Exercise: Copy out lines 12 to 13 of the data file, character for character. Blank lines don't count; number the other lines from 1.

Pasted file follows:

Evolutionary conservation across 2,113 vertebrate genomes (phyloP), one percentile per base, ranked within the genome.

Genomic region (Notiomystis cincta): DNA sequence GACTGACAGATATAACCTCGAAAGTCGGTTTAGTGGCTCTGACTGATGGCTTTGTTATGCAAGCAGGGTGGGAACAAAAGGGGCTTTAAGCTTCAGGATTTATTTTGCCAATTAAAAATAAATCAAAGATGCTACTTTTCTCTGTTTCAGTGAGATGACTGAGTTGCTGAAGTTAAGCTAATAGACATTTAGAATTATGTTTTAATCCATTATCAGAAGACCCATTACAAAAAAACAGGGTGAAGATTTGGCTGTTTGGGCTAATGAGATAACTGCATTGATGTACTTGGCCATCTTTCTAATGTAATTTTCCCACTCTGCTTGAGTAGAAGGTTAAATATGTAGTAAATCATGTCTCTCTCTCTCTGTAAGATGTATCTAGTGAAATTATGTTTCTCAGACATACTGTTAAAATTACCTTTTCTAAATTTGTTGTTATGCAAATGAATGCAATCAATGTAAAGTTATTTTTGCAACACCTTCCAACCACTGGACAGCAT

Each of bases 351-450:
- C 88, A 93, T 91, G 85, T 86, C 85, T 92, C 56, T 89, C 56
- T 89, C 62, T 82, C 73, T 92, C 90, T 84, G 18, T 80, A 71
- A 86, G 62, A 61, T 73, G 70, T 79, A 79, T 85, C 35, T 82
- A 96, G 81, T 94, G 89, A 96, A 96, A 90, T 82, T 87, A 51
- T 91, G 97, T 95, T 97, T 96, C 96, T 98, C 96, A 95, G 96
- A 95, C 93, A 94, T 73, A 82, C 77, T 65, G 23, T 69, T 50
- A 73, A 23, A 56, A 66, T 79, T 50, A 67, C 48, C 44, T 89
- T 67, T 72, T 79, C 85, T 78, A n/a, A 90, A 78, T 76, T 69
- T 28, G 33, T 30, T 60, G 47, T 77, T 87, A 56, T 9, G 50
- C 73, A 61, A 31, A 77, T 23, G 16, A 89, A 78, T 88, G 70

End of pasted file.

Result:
- T 28, G 33, T 30, T 60, G 47, T 77, T 87, A 56, T 9, G 50
- C 73, A 61, A 31, A 77, T 23, G 16, A 89, A 78, T 88, G 70